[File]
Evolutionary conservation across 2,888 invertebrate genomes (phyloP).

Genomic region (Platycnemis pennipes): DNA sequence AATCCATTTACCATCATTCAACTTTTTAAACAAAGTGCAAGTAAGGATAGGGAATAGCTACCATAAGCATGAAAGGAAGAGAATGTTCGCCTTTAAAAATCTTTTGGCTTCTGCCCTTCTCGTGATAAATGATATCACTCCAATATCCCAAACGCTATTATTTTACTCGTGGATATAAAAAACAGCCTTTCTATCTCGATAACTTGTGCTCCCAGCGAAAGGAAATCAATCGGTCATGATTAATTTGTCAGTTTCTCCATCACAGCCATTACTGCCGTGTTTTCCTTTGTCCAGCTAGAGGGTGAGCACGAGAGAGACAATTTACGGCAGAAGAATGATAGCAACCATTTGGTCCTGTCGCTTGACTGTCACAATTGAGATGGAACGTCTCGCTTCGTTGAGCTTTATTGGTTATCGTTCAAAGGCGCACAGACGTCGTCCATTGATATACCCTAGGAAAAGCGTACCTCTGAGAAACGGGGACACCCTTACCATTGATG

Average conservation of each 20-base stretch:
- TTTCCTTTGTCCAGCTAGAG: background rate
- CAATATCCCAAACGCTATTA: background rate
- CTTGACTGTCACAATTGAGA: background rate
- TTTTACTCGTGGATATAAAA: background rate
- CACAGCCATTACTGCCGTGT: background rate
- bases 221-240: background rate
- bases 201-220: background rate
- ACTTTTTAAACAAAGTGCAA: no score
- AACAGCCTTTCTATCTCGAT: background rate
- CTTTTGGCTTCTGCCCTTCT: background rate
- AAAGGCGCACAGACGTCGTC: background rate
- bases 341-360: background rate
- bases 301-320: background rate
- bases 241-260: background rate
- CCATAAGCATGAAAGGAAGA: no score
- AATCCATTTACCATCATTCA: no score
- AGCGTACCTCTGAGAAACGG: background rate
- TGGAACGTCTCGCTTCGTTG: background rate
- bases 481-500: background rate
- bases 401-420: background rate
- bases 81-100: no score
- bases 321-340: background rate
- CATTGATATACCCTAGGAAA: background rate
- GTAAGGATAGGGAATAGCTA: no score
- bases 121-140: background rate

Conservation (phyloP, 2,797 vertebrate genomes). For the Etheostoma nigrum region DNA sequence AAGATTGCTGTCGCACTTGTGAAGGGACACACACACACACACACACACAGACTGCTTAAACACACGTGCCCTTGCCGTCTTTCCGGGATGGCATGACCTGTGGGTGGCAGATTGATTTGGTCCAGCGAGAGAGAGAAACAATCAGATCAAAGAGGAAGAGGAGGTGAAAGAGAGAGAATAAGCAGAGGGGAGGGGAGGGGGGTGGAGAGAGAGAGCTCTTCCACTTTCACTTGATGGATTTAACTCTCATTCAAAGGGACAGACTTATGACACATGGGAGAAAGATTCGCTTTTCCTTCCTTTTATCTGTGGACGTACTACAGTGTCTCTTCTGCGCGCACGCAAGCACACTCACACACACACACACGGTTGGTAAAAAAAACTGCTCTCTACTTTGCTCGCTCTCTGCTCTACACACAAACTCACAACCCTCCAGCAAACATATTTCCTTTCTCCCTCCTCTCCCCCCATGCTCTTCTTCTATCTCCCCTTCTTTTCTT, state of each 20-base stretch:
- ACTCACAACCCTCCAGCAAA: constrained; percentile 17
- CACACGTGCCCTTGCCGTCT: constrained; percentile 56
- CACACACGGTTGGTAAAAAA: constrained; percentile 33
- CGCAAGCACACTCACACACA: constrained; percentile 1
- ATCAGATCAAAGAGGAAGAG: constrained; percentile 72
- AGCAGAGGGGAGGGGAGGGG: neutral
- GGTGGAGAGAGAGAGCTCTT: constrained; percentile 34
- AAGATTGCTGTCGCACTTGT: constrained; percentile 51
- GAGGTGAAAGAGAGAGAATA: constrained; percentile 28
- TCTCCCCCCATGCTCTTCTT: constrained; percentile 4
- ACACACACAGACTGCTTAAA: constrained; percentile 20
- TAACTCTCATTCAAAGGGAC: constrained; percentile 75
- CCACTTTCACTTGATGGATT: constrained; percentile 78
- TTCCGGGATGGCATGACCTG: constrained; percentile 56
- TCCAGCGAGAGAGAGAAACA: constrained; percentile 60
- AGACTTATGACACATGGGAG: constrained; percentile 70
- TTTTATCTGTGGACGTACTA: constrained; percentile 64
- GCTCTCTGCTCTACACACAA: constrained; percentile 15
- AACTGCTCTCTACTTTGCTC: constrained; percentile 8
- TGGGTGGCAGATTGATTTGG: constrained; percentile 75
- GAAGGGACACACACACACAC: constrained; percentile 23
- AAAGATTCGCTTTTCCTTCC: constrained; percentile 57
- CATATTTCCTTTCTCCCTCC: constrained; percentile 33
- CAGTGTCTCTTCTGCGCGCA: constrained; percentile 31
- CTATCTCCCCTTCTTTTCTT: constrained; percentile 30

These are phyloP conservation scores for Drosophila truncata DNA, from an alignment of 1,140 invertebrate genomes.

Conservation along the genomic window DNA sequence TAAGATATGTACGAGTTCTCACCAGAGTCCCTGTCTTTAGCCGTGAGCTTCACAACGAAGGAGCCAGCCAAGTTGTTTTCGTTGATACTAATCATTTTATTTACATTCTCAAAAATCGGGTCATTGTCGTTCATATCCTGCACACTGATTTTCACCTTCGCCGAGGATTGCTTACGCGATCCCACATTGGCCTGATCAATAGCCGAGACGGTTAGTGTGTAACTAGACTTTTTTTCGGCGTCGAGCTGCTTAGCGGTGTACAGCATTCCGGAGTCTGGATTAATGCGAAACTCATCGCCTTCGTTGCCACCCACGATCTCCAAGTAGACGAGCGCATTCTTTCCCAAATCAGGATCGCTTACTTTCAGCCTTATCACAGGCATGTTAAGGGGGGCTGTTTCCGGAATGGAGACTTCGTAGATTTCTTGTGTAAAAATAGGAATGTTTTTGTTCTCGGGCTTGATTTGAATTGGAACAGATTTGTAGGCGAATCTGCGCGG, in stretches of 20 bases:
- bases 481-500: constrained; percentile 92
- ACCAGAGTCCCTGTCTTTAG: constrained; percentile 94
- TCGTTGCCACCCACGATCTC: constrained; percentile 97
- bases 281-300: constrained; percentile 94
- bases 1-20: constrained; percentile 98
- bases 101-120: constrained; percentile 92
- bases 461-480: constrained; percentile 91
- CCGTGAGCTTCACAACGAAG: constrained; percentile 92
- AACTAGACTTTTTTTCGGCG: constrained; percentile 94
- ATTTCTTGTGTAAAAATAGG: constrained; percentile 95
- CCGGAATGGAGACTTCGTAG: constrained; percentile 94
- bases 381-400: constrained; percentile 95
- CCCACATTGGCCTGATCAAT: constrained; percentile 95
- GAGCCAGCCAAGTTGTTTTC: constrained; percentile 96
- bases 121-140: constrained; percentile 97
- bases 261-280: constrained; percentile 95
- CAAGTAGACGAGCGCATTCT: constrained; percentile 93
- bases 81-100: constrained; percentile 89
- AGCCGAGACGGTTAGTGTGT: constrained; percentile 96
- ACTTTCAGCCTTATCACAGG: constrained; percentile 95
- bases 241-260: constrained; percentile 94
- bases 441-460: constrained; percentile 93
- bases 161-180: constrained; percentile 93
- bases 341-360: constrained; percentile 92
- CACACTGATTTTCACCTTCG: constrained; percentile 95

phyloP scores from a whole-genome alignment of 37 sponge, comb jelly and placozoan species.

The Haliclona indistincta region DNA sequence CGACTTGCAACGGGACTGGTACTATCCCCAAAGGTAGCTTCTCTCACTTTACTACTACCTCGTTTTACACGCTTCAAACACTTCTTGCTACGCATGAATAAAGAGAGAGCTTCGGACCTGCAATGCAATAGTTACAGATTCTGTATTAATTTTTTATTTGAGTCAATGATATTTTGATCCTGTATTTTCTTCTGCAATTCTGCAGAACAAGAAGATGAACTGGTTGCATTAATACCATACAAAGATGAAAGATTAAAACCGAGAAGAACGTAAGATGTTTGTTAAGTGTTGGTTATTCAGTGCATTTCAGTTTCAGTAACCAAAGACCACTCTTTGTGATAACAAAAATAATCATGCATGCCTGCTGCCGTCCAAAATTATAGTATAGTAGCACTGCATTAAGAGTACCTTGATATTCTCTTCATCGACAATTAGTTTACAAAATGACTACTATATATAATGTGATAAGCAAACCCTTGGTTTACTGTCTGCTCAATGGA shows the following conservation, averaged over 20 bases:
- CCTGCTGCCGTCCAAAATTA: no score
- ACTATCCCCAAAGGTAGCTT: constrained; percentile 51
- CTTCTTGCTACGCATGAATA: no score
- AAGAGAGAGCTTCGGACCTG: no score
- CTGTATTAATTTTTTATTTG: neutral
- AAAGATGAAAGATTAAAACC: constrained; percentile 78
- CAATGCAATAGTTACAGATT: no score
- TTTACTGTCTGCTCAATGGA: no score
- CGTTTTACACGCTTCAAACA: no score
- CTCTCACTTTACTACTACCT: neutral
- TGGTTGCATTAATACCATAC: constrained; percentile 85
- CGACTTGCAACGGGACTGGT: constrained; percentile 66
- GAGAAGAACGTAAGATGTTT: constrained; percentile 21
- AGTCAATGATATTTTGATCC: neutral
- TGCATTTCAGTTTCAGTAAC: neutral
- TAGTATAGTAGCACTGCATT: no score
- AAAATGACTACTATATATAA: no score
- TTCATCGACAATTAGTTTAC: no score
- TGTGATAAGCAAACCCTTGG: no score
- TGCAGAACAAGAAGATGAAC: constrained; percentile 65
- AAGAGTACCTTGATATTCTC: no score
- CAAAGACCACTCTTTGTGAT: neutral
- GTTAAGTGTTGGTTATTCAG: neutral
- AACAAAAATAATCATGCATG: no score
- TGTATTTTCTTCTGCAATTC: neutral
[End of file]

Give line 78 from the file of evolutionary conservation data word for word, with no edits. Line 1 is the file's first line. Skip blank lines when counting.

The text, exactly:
- bases 441-460: constrained; percentile 93